Josh Schertz

Ethereum Mining on Nvidia V100

I recently found myself asking the question, "Can you mine Ethereum on an AWS instance?" When the ground breaking Nvidia V100 was finally added on AWS, I knew I had to test it's mining prowess. So how did it perform? Well, the V100 is currently the world's best Ethereum ming card, but is it good enough to cover all costs?

Short answer: No.

Nvidia V100

The Nvidia V100 is currently the world's most advanced compute card. It is specifically made for AI training and other HPC applications. The V100 offers a staggering 125 teraflops (or 112 teraflops for the PCIe variant) for specific deep learning, single floating point computation. This is possible due to the card having 5,120 CUDA cores and 672 tensor cores, which dramatically aid machine learning operations. The V100 offers 15.7 teraflops for single precision computation, compared to 11.3 teraflops for the GTX 1080 Ti and 12.66 teraflops of the AMD RX Vega 64.

Additionally, the V100 packs 16 GB of HBM2 memory, whose extremely quick speeds and large bandwidth aid computation performance. All of this should mean that the V100 should perform very well at Ethereum mining, which is heavily reliant on single precision computation and quick memory.

The tricky part is getting access to a V100. I have found that it is only possible to purchase a V100 through a system integrator, such as thinkmate, and they are charging $8,000 per V100. That's quite the price for a card, although this card is normally used by businesses, so the price isn't that unrealistic.

An alternative to actually buying the card is to find a VPS that includes one, and rent it out for mining, err, performance tests. ;)

V100 VPS Providers

The two providers I've found that offer the V100 include AWS and Paperspace.

In addition to the normal frills of AWS, you can spin up a p3 instance with 1, 4, or 8 V100s. That's crazy power! However, don't forget that you also have to budget for storage space and network traffic.

Paperspace only offers an instance with one V100, however they are cheaper (and include free bandwidth!). If you're interested in trying out Paperspace, you can sign up here using my affiliate link, where you will get a $10 credit (and I will earn a $15 credit once you spend more than $25).

However, since I had some AWS credits, I decided to use AWS for these tests.

V100 Mining

I spun up a p3.2xlarge instance based on the Deep Learning Ubuntu (Cuda 9) AMI. It's important to note that the V100 requires Cuda 9 to work. Using this AMI is perfect because you don't have to spend half an hour downloading and installing all the packages required to utilize the V100; this just works straight out of the box.

For mining software, I tested both ethminer and Claymore.

If you are not using an AWS instance (or not using the Deep Learning Ubuntu AMI), you can use the shell script I made. This script will install CUDA 9 on the Ubuntu machine, along with giving you the options to install ethminer, Claymore's Dual miner, and xmr-stak (CPU and GPU Monero miner) (NOTE: I've noticed that xmr-stak fails to compile on some machines, so your mileage may vary).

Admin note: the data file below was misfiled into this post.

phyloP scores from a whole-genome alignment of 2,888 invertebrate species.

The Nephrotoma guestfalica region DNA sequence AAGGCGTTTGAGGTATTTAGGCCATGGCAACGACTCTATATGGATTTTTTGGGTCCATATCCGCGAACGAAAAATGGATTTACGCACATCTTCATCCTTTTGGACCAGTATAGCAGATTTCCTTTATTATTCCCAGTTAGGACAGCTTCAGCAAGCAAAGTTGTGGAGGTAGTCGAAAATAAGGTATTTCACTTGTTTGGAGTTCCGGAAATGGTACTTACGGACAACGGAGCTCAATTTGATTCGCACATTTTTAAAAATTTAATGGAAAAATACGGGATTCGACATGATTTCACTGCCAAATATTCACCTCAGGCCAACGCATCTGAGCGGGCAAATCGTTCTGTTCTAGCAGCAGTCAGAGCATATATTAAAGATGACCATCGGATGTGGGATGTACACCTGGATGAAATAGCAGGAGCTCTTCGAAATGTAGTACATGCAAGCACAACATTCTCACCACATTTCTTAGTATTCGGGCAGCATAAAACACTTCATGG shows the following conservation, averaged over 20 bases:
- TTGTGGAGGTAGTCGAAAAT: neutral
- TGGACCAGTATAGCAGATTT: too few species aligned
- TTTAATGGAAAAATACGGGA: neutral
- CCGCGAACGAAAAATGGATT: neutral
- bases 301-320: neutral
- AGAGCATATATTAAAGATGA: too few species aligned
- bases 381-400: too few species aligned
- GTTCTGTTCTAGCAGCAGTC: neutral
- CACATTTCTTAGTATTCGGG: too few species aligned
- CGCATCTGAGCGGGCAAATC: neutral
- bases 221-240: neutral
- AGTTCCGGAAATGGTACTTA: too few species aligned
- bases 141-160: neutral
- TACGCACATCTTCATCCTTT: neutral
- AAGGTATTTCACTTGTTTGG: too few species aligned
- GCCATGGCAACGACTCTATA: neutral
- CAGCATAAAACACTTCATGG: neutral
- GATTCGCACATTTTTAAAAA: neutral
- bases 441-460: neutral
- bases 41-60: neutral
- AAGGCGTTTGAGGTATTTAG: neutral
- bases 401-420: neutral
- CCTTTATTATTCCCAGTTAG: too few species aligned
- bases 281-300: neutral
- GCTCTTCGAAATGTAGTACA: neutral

Straight out of the gate, Claymore failed to detect the V100 (see image below). There is an open issue for this bug, so it might get resolved.

Claymore error message when trying to mine with V100


ethminer had no issues with the V100, and started mining less than a minute after starting the program. This beast instance had no problem building the DAG in seconds. I ran ethminer with the following command:

./ethminer --farm-recheck 200 -G -F

Using these settings, the V100 was able to mine at 90Mh/s. Here is the system after mining for 48 minutes:

Mining ETH using ethminer on a p3.2xlarge AWS instance


So is 90Mh/s enough to cover the server operating costs? Let's look into this.

Using the US East AWS region, the p3.2xlarge instance costs $3.06 per hour (on-demand prices). Multiplied for the whole day, the V100 instance would cost $73.44 per day. Plus there will be the cost of EBS storage (50 GB at $0.10/month) and bandwidth.

At today's mining difficulty and Ethereum price ($293), a machine producing 90Mh/s would generate about 0.014 Ethereum per day, or about $4.07 per day in revenue. Revenue from mining ETH using a p3.2xlarge AWS instance

However, after taking the instance costs into consideration, the final profit would be about -$70 per day. In other words, you would be loosing about $70 per day if you used a p3.2xlarge instance to mine Ethereum.

Profit from mining ETH using a p3.2xlarge AWS instance

You couldn't even use a p3.2xlarge spot instance to mine profitably because it is still too expensive per hour. Currently the spot price in the US East AWS region is about $0.674 per hour, whereas the instance would generate about $0.17 per hour in revenue, costing you over $0.5 to run the instance per hour.


Even though the V100 is currently the world's most powerful Ethereum mining card, the large cost of acquiring or renting one make mining with it unprofitable.

Ultimately, this was an exciting experiment. It's fun to think about the economics of cloud mining crypto coins, and reasons why it often doesn't make financial sense. If you are serious about mining, you have to take the risk and acquire the hardware yourself.

Since this didn't work out profitably, I'll be sticking with local GPU mining. :)

Interested in more cryptocoin mining? Check out my Cryptocoin Mining - Circa 2013 post.